Denver Nuggets

Could Bol Bol's NBA debut lead Warriors to regret passing on him?

Could Bol Bol's NBA debut lead Warriors to regret passing on him?

Let's get all of the qualifiers out of the way first.

Yes, it was one game.

Yes, we've seen Warriors' youngsters put up huge exhibition performances in the past, only to never come close to fulfilling their apparent potential.

And yes, the second round of the draft is a crapshoot.

But my oh my, did Bol Bol look mighty impressive in his NBA debut Wednesday in the Denver Nuggets' first exhibition game in the Orlando bubble against the Washington Wizards.

Sixteen points, 10 rebounds, six blocks, two 3-pointers and a plus-18 in 32 minutes of action. From a guy who is 7-foot-2 and won't turn 21 until November. The stats don't do his performance justice.

The Warriors, of course, chose three players ahead of Bol in the 2019 NBA draft. And despite all of the aforementioned qualifiers, it wouldn’t be surprising if they end up regretting passing on Bol.

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Eric Paschall was one of those three, and Golden State deserves credit, not criticism, for that selection. He had a tremendous rookie season, averaged 14.0 points and 4.6 rebounds per game on 49.7 percent shooting from the field and likely will be named to one of the All-Rookie teams. It was a hell of a pick by the Warriors, especially since it came with the third (and last) of their selections at No. 41 overall.

It's the previous two picks that could come back to bite them if Bol goes on to be a stud.

Jordan Poole, selected with the No. 28 overall pick in the first round, struggled in his first NBA season. Inconsistency is to be expected from a rookie, but the Warriors surely were hoping for better 3-point shooting (27.9 percent) and that Poole would be able to play the point more effectively than he did.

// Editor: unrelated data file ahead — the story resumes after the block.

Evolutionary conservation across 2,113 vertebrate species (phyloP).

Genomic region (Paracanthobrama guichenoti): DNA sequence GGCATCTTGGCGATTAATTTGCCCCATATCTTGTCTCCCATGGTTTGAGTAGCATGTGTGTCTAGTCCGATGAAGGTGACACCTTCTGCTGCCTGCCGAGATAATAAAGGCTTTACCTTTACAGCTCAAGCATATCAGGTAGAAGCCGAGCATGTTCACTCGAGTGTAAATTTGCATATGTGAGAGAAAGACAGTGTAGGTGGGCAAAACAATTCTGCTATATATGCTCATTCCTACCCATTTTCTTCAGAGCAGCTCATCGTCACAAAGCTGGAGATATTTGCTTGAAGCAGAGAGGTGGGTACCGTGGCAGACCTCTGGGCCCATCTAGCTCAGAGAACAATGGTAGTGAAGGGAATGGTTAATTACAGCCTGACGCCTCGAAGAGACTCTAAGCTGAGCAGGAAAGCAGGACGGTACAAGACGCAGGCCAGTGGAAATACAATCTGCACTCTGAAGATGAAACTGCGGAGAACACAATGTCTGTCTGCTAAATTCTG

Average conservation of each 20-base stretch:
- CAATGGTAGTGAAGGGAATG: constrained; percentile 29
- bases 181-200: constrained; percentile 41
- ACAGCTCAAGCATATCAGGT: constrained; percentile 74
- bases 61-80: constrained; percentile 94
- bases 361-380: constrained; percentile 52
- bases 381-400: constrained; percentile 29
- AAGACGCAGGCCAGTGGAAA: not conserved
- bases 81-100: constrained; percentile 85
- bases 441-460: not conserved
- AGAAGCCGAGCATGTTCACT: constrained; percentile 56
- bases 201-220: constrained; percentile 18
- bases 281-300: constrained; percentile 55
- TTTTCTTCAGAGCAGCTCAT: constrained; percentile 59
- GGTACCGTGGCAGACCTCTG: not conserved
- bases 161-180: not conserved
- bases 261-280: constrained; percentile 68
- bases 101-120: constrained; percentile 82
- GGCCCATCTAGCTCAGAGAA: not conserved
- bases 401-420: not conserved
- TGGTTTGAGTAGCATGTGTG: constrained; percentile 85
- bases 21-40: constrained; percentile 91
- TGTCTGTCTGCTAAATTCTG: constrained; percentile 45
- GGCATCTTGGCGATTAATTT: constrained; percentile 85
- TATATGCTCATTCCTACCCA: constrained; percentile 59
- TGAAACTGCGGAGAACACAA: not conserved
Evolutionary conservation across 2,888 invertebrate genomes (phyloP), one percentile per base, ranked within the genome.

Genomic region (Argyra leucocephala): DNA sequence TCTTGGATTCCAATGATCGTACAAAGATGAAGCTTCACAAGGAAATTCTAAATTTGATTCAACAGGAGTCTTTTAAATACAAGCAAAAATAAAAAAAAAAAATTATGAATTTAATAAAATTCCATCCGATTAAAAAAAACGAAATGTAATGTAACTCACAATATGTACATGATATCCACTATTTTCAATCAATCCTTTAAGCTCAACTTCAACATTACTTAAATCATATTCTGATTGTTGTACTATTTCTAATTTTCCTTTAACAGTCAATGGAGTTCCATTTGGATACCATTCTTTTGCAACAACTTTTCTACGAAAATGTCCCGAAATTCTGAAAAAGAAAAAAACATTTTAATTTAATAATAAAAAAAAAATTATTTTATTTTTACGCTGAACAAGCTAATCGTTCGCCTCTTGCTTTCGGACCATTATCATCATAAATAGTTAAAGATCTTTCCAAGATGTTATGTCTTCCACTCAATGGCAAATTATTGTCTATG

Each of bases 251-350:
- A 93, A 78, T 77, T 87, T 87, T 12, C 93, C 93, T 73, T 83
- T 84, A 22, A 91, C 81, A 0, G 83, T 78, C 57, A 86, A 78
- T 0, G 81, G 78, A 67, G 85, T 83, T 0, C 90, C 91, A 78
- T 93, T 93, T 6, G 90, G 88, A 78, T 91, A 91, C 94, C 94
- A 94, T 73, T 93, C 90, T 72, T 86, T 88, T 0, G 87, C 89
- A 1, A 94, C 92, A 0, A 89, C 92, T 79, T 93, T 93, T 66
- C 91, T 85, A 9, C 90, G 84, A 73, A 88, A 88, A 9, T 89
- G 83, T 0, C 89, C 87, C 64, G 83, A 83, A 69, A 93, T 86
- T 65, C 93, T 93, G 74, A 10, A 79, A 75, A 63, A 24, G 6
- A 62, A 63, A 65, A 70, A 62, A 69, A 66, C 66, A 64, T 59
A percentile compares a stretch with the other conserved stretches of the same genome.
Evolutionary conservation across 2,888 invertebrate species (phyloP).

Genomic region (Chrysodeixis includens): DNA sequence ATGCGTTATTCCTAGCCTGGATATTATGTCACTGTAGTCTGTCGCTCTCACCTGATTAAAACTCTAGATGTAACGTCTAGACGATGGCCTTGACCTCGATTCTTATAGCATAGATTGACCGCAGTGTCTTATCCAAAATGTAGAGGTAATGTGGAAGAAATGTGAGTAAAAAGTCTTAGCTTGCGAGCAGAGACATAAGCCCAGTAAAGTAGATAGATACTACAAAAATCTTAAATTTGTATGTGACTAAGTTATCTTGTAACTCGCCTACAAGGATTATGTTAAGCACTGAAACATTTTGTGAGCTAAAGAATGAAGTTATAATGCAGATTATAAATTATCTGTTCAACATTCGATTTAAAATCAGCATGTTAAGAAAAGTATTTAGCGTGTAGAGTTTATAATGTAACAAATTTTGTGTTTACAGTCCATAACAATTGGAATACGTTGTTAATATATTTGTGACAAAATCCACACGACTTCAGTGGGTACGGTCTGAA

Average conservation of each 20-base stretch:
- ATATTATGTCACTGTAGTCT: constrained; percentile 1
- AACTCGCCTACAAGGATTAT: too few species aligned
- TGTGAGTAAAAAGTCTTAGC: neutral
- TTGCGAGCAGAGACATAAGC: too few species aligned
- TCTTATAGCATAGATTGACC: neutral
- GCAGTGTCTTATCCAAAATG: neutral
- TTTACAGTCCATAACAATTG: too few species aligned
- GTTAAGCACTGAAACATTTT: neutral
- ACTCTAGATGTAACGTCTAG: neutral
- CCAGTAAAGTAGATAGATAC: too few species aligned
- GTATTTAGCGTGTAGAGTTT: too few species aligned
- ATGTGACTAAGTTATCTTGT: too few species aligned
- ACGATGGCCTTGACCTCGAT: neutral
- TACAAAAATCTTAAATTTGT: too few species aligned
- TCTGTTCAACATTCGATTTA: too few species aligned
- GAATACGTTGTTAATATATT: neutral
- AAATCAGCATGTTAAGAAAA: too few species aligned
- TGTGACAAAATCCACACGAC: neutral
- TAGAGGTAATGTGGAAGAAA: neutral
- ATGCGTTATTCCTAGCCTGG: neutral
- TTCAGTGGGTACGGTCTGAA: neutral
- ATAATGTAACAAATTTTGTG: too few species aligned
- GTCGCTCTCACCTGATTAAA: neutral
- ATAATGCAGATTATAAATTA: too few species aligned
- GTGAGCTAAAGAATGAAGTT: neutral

Still, the Warriors needed a guard, so you can see why they picked him. And we shouldn't discount his potential to bounce back in his sophomore season.

And then there's Alen Smailagic, whom Golden State took with the No. 39 overall pick -- a selection acquired by trading two future second-rounders to the New Orleans Pelicans. He was 18 years old at the time, and had impressed in 47 appearances with the Santa Cruz Warriors as the youngest player in G League history.

Given the time and effort the franchise had invested in Smailagic prior to the draft, it wasn't exactly a well-kept secret that the Warriors sought to retain him with one of their selections. At No. 39 -- five picks ahead of Bol -- though, it arguably was a case of Golden State overvaluing its own asset.

The pick also was questionable in the sense that the Warriors -- at the time, at least -- were believed to need players who could immediately contribute, and Smailagic still is quite raw.

He showed glimpses of his potential in 14 appearances with Golden State before the season was shut down, and you could see why the Warriors believe he has a bright future. But after Wednesday, there probably aren’t many who would trade Bol for Smailagic straight up.

Bol certainly had his reasons for slipping in the draft, and it should be noted that the Warriors were one of 29 teams that passed on him. He only appeared in nine collegiate games and came with big injury concerns (that's what happens when you're 7-foot-2). Those concerns didn't disappear after his selection, either, as a foot problem limited him to just eight G League games.

However ...

If you're going to go young and high upside with a pick, you might as well shoot for the stars -- not to mention, the offspring of one of the largest (literally) fan favorites in franchise history. Bol -- who only is 275 days older than Smailagic and is the son of the late Manute -- offered even more upside, and arguably the same risk.

Bol put that upside on display Wednesday. And, yes, it was only one game, and one that didn't count, no less. But while the bubble exhibitions might look like Summer League, they're definitely a step up in competition due to the players involved.

[RELATED: Report: Warriors to find out 2020 NBA Draft position sooner]

It was only one game, hindsight is 20/20, the Warriors' rookies all could turn out to be great and Bol's performance Wednesday might be a flash in the pan.

But, if it was an indication of what's to come, that could be a hard one to swallow.